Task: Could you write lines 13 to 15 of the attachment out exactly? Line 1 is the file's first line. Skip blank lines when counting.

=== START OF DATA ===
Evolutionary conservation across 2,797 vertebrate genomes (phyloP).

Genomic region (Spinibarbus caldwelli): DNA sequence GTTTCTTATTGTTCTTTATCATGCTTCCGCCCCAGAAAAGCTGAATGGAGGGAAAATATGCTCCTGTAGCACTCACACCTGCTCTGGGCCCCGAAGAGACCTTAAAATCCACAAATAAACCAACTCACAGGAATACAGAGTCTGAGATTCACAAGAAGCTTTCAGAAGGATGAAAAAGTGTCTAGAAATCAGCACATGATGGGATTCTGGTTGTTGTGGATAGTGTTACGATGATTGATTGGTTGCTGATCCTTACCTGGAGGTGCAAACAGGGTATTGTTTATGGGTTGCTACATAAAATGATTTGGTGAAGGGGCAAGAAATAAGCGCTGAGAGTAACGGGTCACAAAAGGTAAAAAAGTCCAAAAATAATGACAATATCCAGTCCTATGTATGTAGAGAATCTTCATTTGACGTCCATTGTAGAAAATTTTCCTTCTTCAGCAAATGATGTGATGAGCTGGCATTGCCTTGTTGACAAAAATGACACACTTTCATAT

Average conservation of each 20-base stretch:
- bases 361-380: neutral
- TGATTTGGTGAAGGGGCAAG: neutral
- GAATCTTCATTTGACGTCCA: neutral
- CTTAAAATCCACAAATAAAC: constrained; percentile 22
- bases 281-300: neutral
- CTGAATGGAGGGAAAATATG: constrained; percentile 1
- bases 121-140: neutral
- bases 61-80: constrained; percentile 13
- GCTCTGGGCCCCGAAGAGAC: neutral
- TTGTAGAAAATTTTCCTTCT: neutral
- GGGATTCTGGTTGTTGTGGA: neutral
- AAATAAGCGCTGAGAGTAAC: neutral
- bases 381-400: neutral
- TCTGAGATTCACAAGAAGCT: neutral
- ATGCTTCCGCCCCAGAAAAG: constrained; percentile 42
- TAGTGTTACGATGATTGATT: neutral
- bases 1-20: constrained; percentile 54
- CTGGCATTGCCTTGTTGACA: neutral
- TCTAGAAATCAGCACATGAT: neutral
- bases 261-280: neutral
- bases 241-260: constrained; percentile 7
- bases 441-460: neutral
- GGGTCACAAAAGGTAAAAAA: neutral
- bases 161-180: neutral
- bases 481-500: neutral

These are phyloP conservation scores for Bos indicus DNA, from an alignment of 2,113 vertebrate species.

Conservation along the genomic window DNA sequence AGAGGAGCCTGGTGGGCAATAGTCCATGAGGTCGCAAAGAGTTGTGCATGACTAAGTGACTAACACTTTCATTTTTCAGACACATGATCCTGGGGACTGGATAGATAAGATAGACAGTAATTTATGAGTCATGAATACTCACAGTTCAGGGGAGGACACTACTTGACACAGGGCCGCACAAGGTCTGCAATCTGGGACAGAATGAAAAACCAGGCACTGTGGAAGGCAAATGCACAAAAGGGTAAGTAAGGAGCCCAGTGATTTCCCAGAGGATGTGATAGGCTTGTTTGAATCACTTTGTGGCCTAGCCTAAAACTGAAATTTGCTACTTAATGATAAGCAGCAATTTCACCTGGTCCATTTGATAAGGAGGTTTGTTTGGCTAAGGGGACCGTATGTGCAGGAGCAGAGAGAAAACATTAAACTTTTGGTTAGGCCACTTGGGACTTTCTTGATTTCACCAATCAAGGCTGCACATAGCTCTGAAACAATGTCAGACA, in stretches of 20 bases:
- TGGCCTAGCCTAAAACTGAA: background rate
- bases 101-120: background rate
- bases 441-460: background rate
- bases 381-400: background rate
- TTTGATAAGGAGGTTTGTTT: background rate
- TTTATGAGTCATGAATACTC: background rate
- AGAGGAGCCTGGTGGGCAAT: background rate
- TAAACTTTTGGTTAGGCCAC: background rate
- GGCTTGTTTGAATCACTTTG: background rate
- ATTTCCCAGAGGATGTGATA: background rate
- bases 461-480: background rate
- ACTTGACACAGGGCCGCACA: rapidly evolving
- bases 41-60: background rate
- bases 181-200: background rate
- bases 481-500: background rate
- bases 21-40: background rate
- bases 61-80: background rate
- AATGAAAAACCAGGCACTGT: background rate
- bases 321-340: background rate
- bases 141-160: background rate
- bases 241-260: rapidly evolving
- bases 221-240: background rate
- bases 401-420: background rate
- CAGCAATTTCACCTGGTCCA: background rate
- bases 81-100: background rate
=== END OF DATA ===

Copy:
- TTGTAGAAAATTTTCCTTCT: neutral
- GGGATTCTGGTTGTTGTGGA: neutral
- AAATAAGCGCTGAGAGTAAC: neutral